Miarka et al[38], 2021PolandCT: L3-SMIL3-SMI < 50 cm2/m2 for men and 39 cm2/m2 for women9855.00 ± 8.0076.526.527 ± 41224 d7
Montano-Loza et al[39], 2014CanadaCT: L3-SMIL3-SMI ≤ 41 cm2/m2 for women and ≤ 53 cm2/m2 for men with a BMI ≥25 kg/m2 and L3 SMI ≤ 43 cm2/m2 for patients with a BMI < 25 kg/m224855.00 ± 1.0068.039.027.19 ± 2.235 yr9
Kalafateli et al[23], 2017United KingdomCT: L3-PMIL3-PMI < 340 mm2/m2 for men and < 264 mm2/m2 for women23254.00 ± 12.0069.825.025 ± 6.431 yr8
Czigany et al[40], 2020GermanyCT: L3-SMIL3-SMI < 50 cm2/m2 in men and < 39 cm2/m2 in women22554.00 ± 12.0066.728.027 ± 590 d8
Hey et al[41], 2022AustraliaDEXA: APLMAPLM < 7.26 kg/m2 for male and < 5.5 kg/m2 for female46955.00 ± 10.5972.126.0-1 yr8
Lindqvist et al[42], 2019SwedenCT: L3-SMIL3-SMI < 43 cm2/m2 for men with BMI < 25 kg/m2 and < 53 cm2/m2 for BMI > 25 kg/m2 and < 41 cm2/m2 for women in all BMI ranges5357.00 ± 11.1169.852.825.1 ± 5.31 yr8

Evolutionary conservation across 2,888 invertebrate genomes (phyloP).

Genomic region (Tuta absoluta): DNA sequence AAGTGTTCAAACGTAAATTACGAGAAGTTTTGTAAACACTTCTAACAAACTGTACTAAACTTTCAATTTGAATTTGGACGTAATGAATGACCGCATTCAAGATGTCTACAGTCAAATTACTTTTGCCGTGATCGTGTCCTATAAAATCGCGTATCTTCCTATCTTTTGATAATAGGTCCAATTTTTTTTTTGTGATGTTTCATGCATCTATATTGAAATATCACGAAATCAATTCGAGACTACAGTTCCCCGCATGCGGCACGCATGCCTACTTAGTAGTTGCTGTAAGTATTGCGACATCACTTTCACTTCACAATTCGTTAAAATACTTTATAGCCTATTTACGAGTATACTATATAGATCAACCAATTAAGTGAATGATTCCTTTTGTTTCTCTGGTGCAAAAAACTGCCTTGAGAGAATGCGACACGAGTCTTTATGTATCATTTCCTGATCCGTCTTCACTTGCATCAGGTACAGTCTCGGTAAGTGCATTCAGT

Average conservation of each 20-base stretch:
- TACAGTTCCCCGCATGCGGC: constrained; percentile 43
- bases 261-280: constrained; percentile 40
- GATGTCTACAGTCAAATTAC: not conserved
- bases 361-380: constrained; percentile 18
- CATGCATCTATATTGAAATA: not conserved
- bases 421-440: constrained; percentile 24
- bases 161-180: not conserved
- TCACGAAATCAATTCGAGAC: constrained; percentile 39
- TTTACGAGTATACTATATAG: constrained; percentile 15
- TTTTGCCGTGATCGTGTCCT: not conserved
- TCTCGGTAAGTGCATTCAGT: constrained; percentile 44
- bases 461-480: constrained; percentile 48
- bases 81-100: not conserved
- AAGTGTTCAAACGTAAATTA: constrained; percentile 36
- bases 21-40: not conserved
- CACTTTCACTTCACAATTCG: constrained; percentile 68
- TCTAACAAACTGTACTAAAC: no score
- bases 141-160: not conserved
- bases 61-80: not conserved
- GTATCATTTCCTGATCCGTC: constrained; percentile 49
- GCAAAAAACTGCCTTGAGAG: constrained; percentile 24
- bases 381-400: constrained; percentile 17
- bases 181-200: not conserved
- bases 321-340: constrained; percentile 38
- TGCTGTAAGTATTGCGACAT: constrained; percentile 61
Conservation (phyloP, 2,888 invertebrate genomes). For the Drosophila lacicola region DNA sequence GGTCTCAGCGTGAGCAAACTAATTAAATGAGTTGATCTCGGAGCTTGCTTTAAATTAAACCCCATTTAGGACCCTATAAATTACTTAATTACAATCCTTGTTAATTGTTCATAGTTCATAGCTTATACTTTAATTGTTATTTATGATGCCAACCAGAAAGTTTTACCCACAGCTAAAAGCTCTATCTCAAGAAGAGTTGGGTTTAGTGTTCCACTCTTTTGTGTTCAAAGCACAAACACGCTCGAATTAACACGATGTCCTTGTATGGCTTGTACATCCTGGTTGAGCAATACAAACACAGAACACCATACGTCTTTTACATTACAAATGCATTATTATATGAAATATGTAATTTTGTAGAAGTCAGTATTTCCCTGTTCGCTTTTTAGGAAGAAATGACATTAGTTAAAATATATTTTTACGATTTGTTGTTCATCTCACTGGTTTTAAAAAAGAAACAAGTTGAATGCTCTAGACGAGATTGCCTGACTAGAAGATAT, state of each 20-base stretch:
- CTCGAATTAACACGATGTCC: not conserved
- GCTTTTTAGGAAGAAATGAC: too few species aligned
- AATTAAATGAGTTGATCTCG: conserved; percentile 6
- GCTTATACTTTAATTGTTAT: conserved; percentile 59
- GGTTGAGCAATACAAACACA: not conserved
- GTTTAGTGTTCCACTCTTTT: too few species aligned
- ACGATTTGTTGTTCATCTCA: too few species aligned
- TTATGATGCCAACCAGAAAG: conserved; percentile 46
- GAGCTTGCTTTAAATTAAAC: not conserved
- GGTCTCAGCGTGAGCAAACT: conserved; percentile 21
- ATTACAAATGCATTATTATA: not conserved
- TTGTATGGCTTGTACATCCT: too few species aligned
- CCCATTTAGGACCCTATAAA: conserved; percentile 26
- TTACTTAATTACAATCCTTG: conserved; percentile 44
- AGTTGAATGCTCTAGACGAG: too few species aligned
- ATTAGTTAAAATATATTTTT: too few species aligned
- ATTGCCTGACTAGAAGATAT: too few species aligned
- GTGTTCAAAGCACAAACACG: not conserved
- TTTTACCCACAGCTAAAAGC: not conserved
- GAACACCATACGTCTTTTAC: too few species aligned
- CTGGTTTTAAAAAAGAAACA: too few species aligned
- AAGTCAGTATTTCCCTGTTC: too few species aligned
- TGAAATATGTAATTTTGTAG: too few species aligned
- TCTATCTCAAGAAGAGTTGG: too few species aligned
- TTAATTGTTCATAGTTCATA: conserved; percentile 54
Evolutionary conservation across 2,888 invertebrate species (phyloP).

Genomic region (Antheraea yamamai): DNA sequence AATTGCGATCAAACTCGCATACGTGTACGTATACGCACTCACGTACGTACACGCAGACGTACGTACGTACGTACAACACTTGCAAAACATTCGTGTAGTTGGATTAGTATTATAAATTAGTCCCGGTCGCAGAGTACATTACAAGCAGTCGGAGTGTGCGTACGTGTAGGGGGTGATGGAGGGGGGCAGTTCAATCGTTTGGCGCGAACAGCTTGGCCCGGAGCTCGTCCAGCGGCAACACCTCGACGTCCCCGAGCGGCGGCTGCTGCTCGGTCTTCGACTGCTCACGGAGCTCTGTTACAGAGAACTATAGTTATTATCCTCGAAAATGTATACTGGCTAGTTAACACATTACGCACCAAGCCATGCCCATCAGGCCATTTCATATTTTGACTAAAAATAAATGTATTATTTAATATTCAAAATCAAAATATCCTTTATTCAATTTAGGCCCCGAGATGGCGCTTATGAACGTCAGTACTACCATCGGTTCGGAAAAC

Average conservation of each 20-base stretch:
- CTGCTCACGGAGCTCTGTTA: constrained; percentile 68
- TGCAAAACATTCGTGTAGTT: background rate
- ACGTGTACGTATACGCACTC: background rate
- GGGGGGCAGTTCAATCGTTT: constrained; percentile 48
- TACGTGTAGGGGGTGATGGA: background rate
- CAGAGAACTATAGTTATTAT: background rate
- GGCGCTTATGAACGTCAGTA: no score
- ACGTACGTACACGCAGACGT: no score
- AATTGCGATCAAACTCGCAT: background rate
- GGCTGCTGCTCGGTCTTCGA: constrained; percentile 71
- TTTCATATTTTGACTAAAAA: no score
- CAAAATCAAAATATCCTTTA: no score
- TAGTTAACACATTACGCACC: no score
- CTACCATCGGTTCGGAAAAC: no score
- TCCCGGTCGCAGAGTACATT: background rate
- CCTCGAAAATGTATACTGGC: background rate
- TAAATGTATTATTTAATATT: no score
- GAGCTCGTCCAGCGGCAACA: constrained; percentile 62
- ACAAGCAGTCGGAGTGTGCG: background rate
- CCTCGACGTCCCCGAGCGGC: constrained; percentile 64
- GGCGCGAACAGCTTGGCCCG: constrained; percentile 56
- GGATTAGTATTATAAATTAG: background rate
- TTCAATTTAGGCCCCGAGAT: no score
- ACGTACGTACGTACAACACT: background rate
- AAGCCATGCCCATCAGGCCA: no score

Riccardo et al[43], 2019JapanCT: L3-SMIL3-SMI < 42 cm2/m2 for men and L3-SMI < 38 cm2/m2 for women13857.00 ± 1356.5-24.8 ± 510 yr8
Andrea et al[21], 2013United StatesCT: L3-4 SMIL3-4 SMI ≤ 38.5 cm2/m2 for women and ≤ 52.4 cm2/m2 for men33855.00 ± 10.0065.9-28 ± 61021.2 d9
Young et al[44], 2018KoreaCT: L3-PMTHL3-PMTH < 15.5 mm/m9253.33 ± 5.7567.4100.024.17 ± 2.8136 months8
Hassan et al[45], 2022EgyptCT: L3-SMIL3-SMI < 52.4 cm2/m2 for male and < 38.5 cm2/m2 for female6148.70 ± 12.5075,4-23.9 ± 3.9
6 months7
Diagnosis of sarcopenia

All the studies included in this meta-analysis used a low muscle mass as the basis of diagnosis. No studies have used low muscle strength or low physical performance as diagnostic criteria. Twenty-four studies used skeletal muscle area-based CT to diagnose sarcopenia, and only one study used dual-energy X-ray absorptiometry (DEXA) to assess sarcopenia. Fifteen studies reported the cross-sectional muscle area with the third lumbar-skeletal muscle index (L3-SMI), whereas the psoas muscle area or psoas muscle index (PMI) was reported in nine studies. Twenty-three studies used different diagnostic criteria based on sex. As the most used diagnostic method for sarcopenia, the cutoff values of L3-SMI ranged from 39.0-52.4 cm2/m2 in men and from 28.9-42 cm2/m2 in women. A summary of the diagnostic criteria used to assess sarcopenia in the included studies is presented in Table 1.